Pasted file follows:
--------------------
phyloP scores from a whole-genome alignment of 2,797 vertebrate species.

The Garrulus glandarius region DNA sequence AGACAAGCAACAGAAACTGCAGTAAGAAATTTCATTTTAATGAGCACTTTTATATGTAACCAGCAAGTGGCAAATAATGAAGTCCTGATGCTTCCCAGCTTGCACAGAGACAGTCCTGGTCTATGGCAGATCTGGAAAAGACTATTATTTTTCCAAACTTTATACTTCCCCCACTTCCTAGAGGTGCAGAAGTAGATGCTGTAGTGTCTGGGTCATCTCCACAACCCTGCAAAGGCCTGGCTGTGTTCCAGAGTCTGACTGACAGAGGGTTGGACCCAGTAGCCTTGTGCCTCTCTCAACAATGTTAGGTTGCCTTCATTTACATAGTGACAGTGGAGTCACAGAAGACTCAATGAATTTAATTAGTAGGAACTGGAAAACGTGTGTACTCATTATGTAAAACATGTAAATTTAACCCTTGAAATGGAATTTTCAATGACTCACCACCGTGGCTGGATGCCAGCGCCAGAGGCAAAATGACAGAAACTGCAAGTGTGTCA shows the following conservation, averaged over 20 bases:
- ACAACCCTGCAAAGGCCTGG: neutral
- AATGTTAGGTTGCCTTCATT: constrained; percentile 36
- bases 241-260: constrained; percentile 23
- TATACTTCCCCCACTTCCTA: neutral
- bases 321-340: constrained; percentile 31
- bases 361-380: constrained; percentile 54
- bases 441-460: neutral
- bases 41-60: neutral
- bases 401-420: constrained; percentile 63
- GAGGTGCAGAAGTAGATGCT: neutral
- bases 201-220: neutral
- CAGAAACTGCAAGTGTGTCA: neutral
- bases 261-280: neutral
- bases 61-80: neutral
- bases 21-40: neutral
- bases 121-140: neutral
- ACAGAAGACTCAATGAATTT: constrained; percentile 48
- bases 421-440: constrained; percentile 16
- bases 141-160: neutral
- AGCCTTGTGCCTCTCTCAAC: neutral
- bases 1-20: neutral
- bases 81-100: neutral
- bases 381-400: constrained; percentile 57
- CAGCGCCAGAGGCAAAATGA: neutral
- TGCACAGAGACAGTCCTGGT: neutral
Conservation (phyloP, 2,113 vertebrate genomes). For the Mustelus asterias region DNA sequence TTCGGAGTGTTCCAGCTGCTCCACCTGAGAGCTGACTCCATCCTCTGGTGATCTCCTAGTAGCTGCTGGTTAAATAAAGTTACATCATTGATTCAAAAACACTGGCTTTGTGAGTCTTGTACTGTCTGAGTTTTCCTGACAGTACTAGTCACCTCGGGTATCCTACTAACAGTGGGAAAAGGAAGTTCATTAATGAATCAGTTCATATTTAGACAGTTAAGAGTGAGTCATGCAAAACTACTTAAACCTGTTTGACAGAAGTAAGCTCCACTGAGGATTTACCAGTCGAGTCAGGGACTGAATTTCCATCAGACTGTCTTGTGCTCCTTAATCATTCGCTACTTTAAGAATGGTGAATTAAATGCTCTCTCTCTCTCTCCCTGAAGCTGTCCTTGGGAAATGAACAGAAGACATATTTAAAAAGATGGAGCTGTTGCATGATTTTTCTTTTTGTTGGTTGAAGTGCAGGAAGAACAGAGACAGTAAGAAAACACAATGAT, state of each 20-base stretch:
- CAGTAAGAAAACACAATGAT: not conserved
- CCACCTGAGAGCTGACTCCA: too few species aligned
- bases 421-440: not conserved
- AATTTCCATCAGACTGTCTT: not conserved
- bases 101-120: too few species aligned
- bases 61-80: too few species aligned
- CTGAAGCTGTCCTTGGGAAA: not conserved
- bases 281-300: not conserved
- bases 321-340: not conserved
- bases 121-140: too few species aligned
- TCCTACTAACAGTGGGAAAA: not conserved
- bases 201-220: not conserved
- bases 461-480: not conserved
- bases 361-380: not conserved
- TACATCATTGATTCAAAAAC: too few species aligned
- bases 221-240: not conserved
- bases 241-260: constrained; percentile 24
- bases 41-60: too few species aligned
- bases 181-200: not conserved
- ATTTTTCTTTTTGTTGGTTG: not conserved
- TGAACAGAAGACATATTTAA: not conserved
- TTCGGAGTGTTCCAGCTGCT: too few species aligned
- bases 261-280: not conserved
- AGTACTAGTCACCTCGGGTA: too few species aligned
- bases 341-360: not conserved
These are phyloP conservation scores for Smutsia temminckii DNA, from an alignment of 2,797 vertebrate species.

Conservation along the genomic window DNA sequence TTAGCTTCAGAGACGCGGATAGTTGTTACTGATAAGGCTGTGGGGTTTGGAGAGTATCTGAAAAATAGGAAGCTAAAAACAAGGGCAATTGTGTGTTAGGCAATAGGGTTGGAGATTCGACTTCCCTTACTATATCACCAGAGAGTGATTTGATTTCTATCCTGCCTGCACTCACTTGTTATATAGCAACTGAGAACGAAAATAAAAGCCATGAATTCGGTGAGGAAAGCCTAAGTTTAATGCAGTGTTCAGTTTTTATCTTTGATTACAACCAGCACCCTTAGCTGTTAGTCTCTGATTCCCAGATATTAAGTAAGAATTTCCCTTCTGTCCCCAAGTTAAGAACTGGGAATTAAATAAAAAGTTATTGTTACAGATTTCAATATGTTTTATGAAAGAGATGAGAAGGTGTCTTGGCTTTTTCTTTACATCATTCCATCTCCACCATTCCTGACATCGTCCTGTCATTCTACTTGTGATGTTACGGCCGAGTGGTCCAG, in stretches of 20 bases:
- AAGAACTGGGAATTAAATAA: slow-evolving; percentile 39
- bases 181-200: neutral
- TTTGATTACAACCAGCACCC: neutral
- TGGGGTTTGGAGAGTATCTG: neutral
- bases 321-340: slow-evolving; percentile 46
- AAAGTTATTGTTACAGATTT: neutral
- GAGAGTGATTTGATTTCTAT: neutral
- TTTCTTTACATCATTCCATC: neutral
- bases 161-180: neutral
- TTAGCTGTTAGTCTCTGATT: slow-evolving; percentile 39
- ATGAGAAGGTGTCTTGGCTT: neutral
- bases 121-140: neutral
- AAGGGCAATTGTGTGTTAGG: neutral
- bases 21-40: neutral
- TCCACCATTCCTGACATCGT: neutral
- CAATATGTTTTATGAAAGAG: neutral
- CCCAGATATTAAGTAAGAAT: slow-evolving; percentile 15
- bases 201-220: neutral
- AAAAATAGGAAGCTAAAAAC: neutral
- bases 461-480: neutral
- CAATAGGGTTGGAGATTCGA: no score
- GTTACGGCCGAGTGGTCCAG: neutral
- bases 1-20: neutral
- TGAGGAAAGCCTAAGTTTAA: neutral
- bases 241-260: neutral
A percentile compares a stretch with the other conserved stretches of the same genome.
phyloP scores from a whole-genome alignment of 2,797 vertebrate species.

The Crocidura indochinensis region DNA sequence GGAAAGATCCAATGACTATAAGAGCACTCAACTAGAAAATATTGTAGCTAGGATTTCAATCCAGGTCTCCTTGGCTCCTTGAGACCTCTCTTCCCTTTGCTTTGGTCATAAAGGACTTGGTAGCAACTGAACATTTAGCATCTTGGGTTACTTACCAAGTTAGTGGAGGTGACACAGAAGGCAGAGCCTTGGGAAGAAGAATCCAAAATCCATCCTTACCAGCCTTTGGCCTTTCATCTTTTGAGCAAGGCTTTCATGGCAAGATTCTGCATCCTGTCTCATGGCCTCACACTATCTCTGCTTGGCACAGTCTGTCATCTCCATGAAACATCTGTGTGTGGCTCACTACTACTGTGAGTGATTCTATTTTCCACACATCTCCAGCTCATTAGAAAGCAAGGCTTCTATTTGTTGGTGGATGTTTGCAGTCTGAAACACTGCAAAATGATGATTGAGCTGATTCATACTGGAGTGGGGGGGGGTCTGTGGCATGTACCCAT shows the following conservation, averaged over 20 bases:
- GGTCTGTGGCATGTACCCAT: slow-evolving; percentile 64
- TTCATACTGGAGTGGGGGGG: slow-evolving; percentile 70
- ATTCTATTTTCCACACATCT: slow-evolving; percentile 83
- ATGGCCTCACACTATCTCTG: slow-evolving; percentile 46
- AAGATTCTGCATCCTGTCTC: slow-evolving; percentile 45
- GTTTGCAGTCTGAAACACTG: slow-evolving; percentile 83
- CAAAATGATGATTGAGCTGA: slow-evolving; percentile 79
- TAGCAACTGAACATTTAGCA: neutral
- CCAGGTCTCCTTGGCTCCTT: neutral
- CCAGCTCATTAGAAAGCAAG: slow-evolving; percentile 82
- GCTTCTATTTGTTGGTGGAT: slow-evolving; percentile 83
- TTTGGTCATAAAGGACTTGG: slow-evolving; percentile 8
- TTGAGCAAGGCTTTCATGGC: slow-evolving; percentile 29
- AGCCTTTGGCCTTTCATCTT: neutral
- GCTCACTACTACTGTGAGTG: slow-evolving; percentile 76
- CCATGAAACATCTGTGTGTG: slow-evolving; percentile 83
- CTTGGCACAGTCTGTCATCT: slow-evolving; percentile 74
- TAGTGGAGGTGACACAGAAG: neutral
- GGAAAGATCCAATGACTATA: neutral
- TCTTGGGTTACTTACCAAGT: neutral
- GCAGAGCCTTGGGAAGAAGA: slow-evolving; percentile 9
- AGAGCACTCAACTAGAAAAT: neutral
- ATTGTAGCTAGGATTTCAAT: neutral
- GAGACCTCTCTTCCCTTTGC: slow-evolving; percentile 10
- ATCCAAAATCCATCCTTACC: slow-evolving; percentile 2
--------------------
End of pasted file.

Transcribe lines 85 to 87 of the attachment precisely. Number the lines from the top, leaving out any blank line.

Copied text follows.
- TTCATACTGGAGTGGGGGGG: slow-evolving; percentile 70
- ATTCTATTTTCCACACATCT: slow-evolving; percentile 83
- ATGGCCTCACACTATCTCTG: slow-evolving; percentile 46